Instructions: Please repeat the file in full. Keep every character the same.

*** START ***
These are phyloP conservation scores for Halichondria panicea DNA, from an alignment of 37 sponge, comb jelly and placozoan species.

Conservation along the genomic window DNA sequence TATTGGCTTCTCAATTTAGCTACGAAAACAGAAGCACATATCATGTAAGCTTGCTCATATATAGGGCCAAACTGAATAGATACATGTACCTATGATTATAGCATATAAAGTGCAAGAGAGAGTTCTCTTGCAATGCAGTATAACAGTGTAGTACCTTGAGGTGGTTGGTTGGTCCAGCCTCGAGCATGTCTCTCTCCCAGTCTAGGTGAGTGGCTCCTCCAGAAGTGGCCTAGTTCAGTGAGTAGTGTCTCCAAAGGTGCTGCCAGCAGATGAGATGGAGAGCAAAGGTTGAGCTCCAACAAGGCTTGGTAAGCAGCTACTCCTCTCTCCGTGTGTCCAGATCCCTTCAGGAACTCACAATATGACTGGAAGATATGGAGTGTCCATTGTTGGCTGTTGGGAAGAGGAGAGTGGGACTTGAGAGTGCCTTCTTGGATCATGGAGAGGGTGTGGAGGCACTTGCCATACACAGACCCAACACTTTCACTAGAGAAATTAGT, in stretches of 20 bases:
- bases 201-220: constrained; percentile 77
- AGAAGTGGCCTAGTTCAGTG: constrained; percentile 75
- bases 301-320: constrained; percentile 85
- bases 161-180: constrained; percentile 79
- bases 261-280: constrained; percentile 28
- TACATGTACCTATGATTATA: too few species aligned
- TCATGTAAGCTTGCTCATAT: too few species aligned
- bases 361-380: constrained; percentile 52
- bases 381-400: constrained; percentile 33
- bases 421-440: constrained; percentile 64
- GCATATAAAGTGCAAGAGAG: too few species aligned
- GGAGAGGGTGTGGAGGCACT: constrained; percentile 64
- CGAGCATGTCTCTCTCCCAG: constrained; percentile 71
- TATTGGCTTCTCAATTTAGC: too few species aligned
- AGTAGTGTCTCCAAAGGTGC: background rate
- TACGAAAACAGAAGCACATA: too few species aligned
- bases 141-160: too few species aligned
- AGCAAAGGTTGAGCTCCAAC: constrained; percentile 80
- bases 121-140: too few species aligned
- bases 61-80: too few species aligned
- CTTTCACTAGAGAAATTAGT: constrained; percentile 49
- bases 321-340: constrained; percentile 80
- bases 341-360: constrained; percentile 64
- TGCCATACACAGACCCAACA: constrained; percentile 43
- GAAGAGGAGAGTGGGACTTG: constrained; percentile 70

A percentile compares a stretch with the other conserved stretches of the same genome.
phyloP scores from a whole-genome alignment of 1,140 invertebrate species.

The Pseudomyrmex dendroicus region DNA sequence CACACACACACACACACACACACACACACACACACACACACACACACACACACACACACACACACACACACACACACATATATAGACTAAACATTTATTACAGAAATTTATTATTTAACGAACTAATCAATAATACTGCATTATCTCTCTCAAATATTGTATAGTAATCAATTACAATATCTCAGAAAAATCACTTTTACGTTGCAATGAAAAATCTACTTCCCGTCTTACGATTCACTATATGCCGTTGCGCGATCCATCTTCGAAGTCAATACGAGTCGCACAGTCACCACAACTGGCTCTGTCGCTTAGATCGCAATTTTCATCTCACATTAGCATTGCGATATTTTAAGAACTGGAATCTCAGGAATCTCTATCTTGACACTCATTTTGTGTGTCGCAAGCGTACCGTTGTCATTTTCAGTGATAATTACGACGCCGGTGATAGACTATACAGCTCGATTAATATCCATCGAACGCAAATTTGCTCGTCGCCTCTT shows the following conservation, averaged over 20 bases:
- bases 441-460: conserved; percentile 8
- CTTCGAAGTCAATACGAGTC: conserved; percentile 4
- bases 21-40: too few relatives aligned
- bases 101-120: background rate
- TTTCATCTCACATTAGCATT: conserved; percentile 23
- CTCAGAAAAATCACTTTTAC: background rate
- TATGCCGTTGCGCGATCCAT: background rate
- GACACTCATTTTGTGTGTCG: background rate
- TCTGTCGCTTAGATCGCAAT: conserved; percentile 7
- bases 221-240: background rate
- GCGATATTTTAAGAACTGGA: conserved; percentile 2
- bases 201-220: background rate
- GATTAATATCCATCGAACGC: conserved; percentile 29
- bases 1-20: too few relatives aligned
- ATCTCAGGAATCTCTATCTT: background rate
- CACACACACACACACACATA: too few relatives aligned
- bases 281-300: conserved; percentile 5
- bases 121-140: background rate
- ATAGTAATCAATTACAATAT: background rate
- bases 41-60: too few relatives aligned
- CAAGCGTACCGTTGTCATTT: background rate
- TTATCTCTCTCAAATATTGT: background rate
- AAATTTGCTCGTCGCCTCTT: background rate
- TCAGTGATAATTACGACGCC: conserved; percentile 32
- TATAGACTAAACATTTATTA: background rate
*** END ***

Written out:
These are phyloP conservation scores for Halichondria panicea DNA, from an alignment of 37 sponge, comb jelly and placozoan species.

Conservation along the genomic window DNA sequence TATTGGCTTCTCAATTTAGCTACGAAAACAGAAGCACATATCATGTAAGCTTGCTCATATATAGGGCCAAACTGAATAGATACATGTACCTATGATTATAGCATATAAAGTGCAAGAGAGAGTTCTCTTGCAATGCAGTATAACAGTGTAGTACCTTGAGGTGGTTGGTTGGTCCAGCCTCGAGCATGTCTCTCTCCCAGTCTAGGTGAGTGGCTCCTCCAGAAGTGGCCTAGTTCAGTGAGTAGTGTCTCCAAAGGTGCTGCCAGCAGATGAGATGGAGAGCAAAGGTTGAGCTCCAACAAGGCTTGGTAAGCAGCTACTCCTCTCTCCGTGTGTCCAGATCCCTTCAGGAACTCACAATATGACTGGAAGATATGGAGTGTCCATTGTTGGCTGTTGGGAAGAGGAGAGTGGGACTTGAGAGTGCCTTCTTGGATCATGGAGAGGGTGTGGAGGCACTTGCCATACACAGACCCAACACTTTCACTAGAGAAATTAGT, in stretches of 20 bases:
- bases 201-220: constrained; percentile 77
- AGAAGTGGCCTAGTTCAGTG: constrained; percentile 75
- bases 301-320: constrained; percentile 85
- bases 161-180: constrained; percentile 79
- bases 261-280: constrained; percentile 28
- TACATGTACCTATGATTATA: too few species aligned
- TCATGTAAGCTTGCTCATAT: too few species aligned
- bases 361-380: constrained; percentile 52
- bases 381-400: constrained; percentile 33
- bases 421-440: constrained; percentile 64
- GCATATAAAGTGCAAGAGAG: too few species aligned
- GGAGAGGGTGTGGAGGCACT: constrained; percentile 64
- CGAGCATGTCTCTCTCCCAG: constrained; percentile 71
- TATTGGCTTCTCAATTTAGC: too few species aligned
- AGTAGTGTCTCCAAAGGTGC: background rate
- TACGAAAACAGAAGCACATA: too few species aligned
- bases 141-160: too few species aligned
- AGCAAAGGTTGAGCTCCAAC: constrained; percentile 80
- bases 121-140: too few species aligned
- bases 61-80: too few species aligned
- CTTTCACTAGAGAAATTAGT: constrained; percentile 49
- bases 321-340: constrained; percentile 80
- bases 341-360: constrained; percentile 64
- TGCCATACACAGACCCAACA: constrained; percentile 43
- GAAGAGGAGAGTGGGACTTG: constrained; percentile 70

A percentile compares a stretch with the other conserved stretches of the same genome.
phyloP scores from a whole-genome alignment of 1,140 invertebrate species.

The Pseudomyrmex dendroicus region DNA sequence CACACACACACACACACACACACACACACACACACACACACACACACACACACACACACACACACACACACACACACATATATAGACTAAACATTTATTACAGAAATTTATTATTTAACGAACTAATCAATAATACTGCATTATCTCTCTCAAATATTGTATAGTAATCAATTACAATATCTCAGAAAAATCACTTTTACGTTGCAATGAAAAATCTACTTCCCGTCTTACGATTCACTATATGCCGTTGCGCGATCCATCTTCGAAGTCAATACGAGTCGCACAGTCACCACAACTGGCTCTGTCGCTTAGATCGCAATTTTCATCTCACATTAGCATTGCGATATTTTAAGAACTGGAATCTCAGGAATCTCTATCTTGACACTCATTTTGTGTGTCGCAAGCGTACCGTTGTCATTTTCAGTGATAATTACGACGCCGGTGATAGACTATACAGCTCGATTAATATCCATCGAACGCAAATTTGCTCGTCGCCTCTT shows the following conservation, averaged over 20 bases:
- bases 441-460: conserved; percentile 8
- CTTCGAAGTCAATACGAGTC: conserved; percentile 4
- bases 21-40: too few relatives aligned
- bases 101-120: background rate
- TTTCATCTCACATTAGCATT: conserved; percentile 23
- CTCAGAAAAATCACTTTTAC: background rate
- TATGCCGTTGCGCGATCCAT: background rate
- GACACTCATTTTGTGTGTCG: background rate
- TCTGTCGCTTAGATCGCAAT: conserved; percentile 7
- bases 221-240: background rate
- GCGATATTTTAAGAACTGGA: conserved; percentile 2
- bases 201-220: background rate
- GATTAATATCCATCGAACGC: conserved; percentile 29
- bases 1-20: too few relatives aligned
- ATCTCAGGAATCTCTATCTT: background rate
- CACACACACACACACACATA: too few relatives aligned
- bases 281-300: conserved; percentile 5
- bases 121-140: background rate
- ATAGTAATCAATTACAATAT: background rate
- bases 41-60: too few relatives aligned
- CAAGCGTACCGTTGTCATTT: background rate
- TTATCTCTCTCAAATATTGT: background rate
- AAATTTGCTCGTCGCCTCTT: background rate
- TCAGTGATAATTACGACGCC: conserved; percentile 32
- TATAGACTAAACATTTATTA: background rate